For both monopiling and jacket installed in the BPNS, cumulative SEL of 196 dB re 1 μPa²s @750 m was found. Comparison with the available data for the Q7 wind farm  located in Dutch waters and featuring 4 m diameter monopiles was possible after a renormalization at 750 m. Some 13 dB higher cumulative SEL was computed (209 dB re 1 μPa²s). Unfortunately, other comparisons based on that variable are difficult to make since primary data are missing. Adapted from , zero to peak levels ranging between 185 and 199 dB re 1 μPa for a pile diameter ranging between 3,3 and 4,7 m were observed in various wind farms located in German and UK waters. These results are of the same order of magnitude and coherent with what was observed in the BPNS wind farms.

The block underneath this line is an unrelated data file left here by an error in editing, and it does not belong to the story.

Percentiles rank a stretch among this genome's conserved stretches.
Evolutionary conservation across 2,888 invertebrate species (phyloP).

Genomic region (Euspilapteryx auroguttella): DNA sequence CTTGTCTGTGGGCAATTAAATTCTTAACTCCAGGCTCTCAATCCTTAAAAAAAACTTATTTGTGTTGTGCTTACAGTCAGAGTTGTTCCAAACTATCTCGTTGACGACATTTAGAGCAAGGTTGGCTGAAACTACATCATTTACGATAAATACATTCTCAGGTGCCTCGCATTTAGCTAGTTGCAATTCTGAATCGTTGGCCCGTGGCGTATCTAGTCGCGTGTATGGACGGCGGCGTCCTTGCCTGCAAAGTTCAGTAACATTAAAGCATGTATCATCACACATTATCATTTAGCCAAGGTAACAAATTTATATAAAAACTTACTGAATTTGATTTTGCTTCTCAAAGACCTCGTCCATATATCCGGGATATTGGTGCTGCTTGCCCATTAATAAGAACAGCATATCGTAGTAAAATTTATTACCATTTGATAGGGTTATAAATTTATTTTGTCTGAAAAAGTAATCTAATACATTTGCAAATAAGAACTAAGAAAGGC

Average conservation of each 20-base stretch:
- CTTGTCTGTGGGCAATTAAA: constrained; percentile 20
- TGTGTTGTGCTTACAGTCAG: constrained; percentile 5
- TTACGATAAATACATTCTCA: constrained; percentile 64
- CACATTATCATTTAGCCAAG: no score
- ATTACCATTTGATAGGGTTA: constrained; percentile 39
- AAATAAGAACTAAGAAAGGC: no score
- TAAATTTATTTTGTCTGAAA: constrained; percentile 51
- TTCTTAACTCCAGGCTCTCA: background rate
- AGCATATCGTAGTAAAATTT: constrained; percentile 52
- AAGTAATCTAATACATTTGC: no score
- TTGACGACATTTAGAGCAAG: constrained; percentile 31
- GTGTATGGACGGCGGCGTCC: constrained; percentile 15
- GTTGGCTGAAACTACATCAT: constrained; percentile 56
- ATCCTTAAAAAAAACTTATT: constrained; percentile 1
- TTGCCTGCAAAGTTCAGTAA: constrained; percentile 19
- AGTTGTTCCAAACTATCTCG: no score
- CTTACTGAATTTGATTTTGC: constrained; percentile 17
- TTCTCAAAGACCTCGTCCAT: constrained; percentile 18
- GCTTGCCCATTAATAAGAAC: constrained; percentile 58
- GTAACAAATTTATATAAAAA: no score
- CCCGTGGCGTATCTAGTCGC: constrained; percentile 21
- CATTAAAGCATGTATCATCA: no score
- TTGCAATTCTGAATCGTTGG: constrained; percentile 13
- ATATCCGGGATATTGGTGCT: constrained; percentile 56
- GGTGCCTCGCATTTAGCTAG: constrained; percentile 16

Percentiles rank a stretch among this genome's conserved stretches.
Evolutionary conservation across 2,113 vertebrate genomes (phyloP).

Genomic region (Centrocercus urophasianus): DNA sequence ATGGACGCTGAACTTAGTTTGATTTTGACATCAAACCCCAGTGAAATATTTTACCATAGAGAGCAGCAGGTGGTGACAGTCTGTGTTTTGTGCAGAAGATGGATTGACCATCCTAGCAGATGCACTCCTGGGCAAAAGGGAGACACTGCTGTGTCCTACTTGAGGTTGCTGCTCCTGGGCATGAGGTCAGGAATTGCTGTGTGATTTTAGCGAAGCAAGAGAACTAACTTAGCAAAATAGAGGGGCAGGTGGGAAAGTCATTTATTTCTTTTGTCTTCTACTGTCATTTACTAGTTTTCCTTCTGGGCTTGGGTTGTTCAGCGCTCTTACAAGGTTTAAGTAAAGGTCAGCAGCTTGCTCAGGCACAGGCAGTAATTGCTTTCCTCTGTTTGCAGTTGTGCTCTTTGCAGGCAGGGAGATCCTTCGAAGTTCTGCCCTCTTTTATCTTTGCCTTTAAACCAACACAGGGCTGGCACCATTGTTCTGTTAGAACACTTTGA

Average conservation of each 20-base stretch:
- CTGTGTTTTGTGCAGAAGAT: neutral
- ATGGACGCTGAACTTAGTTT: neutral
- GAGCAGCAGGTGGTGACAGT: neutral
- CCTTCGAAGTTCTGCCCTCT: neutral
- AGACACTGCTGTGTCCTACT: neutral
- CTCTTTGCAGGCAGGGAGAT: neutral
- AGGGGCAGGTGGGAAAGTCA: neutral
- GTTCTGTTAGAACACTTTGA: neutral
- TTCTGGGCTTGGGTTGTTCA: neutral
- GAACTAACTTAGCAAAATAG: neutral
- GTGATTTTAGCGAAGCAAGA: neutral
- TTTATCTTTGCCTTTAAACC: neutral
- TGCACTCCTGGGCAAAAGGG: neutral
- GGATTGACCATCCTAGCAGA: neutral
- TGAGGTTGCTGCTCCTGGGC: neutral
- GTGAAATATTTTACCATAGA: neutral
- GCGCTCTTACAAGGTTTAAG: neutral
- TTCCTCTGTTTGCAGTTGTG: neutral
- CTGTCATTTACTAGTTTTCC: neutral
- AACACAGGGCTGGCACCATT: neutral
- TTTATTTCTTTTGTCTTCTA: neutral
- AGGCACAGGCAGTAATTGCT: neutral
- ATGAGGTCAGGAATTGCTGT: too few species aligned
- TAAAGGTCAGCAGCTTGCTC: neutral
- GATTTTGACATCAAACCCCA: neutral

Some of the levels observed here for both the monopile or jacket type foundations installation exceed the 185 dB re 1 μPa permitted by the Belgian MSFD descriptor 11. This indicates that future offshore wind farms will need to take mitigating measures during construction. Different methods exist [11, 14]. One of these is the air bubble curtain method  that could reduce the levels (both and SEL) by about 14 dB. These values were obtained inside a port and such technique remains to be validated at sea, with, for example, strong tidal current. A current of 1 m/s, which is not uncommon for the BPNS, may indeed induce a drift of the bubble curtain of about 70 m for a bottom depth of 20 m . New difficulties may arise when the sleeve may be in contact with the pile due to the tidal current. For bubble curtains, size of the bubble has an impact on sound insulation [14, 15]. A second method often preferred by the industry for sound isolation is the use of pile sleeves made from various material including foam or air [11, 14]. This last method can achieve a sound reduction of 20 to 25 dB for low frequencies where the maximum noise is produced (Figure 1). These methods, if they were used in conjunction with piling works, would have reduced the produced noise to levels below the Belgian MSFD requirements.